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Ironsides was a nickname given to Oliver Cromwell by Prince Rupert after the battle of Marston Moor (July 1644). The title was derived, according to a contemporary writer, ‘from the impenetrable strength of his troops, which could by no means be broken or divided’. Later the term was extended to the soldiers themselves—the double regiment of cavalry which Cromwell had raised and trained in East Anglia at the outbreak of the Civil War, and known both for its rigid discipline and its religious radicalism. At the founding of the New Model Army in 1645 the regiment was divided, half being assigned to General Thomas Fairfax and the other half to Colonel Edward Whalley.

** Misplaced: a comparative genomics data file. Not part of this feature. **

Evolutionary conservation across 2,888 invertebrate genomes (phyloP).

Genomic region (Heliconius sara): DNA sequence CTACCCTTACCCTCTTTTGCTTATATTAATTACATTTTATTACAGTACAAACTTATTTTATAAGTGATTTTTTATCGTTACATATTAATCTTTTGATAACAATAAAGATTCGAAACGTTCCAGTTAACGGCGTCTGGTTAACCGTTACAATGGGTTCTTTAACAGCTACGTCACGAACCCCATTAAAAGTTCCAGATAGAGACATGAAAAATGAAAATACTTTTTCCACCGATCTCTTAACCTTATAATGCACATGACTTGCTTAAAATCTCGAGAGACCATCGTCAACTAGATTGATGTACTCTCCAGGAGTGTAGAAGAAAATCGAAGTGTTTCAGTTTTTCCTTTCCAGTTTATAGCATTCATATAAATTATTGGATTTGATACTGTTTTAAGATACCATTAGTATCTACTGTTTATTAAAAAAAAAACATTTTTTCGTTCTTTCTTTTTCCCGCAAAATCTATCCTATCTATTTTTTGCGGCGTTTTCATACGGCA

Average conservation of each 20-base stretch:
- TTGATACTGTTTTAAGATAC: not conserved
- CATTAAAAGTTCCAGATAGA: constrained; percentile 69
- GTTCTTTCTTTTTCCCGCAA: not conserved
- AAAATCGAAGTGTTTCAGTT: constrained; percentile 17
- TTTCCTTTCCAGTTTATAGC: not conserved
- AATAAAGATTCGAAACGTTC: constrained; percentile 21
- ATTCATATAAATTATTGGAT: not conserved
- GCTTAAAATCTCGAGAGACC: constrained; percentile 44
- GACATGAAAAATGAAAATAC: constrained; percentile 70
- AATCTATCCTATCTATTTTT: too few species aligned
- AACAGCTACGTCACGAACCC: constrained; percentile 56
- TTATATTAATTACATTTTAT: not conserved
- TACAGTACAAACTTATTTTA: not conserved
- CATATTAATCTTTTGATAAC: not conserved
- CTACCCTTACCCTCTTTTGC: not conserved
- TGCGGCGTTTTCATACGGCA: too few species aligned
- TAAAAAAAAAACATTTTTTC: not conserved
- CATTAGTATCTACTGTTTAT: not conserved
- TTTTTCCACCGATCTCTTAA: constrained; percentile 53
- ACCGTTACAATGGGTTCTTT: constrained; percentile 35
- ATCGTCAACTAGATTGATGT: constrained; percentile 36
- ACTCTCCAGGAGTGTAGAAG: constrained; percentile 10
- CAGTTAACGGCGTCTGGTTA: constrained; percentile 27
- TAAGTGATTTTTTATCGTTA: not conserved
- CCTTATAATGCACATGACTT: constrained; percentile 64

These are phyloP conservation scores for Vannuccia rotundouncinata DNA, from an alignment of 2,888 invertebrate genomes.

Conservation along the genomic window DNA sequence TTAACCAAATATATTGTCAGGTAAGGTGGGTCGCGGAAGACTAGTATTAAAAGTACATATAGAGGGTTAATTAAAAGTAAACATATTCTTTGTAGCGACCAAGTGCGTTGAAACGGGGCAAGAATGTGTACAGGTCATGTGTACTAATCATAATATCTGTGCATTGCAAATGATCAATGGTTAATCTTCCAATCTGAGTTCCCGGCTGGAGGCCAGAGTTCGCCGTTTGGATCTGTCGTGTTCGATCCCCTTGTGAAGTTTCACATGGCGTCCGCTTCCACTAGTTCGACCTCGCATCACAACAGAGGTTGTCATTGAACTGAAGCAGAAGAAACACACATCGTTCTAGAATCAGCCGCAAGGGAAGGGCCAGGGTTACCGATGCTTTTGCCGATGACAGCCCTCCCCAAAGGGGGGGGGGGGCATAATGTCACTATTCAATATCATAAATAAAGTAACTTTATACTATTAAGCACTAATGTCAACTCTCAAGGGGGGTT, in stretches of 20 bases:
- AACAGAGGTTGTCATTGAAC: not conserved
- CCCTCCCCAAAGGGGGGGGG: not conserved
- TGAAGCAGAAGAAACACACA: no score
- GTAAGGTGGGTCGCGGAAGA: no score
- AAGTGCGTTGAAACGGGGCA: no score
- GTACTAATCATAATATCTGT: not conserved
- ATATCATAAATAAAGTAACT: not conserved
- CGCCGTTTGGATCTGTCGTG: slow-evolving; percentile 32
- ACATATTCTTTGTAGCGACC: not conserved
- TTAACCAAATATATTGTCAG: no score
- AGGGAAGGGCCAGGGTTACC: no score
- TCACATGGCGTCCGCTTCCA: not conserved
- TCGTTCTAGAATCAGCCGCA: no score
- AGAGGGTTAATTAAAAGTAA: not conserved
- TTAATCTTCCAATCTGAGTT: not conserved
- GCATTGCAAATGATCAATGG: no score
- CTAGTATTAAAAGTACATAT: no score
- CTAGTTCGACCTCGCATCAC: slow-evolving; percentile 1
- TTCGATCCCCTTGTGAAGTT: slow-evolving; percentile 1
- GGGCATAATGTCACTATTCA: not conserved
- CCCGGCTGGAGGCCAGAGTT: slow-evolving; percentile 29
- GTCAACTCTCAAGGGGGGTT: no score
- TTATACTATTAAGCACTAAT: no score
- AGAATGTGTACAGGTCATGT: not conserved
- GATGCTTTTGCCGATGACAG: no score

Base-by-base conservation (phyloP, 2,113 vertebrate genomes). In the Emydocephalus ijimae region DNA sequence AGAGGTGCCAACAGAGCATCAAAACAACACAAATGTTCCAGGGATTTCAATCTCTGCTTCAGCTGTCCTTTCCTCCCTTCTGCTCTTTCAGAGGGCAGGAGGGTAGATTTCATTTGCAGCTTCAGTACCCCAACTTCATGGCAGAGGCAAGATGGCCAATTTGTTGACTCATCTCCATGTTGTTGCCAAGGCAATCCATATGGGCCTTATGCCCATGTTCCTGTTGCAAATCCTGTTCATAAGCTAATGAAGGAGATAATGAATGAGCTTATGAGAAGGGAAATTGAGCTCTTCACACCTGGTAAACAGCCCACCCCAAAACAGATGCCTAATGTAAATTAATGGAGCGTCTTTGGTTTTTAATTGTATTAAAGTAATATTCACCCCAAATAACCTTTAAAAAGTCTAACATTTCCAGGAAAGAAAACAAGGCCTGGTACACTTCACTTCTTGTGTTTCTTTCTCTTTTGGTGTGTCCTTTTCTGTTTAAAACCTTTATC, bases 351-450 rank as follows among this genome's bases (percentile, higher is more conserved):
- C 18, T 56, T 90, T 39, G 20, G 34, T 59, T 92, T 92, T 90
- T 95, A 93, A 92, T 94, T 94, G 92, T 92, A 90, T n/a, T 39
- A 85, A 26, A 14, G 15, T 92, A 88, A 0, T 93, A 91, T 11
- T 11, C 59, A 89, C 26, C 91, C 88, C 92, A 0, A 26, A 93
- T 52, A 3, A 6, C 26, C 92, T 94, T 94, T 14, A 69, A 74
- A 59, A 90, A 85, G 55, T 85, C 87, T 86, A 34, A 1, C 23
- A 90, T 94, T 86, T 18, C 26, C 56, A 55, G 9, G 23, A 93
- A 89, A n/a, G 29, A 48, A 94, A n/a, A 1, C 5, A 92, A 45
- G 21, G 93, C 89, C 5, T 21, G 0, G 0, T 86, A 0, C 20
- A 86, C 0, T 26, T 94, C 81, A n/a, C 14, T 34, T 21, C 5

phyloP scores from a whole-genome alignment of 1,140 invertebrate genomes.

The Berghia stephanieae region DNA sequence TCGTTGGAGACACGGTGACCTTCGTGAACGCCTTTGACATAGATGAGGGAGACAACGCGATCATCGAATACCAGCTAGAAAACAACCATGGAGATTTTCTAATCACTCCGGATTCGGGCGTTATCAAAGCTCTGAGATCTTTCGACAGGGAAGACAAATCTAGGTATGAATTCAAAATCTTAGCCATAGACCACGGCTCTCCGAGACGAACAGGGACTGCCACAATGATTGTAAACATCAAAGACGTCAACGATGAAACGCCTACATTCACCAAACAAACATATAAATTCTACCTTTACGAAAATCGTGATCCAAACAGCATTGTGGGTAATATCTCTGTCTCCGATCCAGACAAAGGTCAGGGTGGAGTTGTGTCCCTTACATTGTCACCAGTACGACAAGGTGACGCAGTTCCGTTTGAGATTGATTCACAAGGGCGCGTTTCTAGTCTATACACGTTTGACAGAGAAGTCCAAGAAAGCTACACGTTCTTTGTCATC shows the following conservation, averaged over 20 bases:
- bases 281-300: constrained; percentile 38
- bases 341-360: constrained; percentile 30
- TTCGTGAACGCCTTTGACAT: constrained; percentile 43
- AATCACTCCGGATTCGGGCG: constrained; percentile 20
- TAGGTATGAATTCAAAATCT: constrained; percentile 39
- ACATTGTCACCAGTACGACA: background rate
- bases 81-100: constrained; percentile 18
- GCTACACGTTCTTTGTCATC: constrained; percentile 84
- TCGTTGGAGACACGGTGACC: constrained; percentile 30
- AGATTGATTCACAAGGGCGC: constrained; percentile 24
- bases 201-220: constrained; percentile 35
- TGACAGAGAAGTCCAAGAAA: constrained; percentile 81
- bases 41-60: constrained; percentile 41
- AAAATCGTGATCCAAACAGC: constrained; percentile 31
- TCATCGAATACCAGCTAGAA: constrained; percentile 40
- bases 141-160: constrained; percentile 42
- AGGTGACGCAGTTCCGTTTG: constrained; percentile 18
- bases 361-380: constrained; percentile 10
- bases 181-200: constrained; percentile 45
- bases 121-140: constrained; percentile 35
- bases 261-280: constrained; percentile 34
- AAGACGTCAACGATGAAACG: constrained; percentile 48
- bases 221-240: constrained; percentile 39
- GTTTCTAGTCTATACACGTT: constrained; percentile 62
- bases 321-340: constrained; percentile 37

Ironsides a nickname for the Parliamentary leader Oliver Cromwell (1599–1658). In the English Civil War, Cromwell's cavalry troopers were called Ironsides by their Royalist opponents in allusion to their hardiness in battle.
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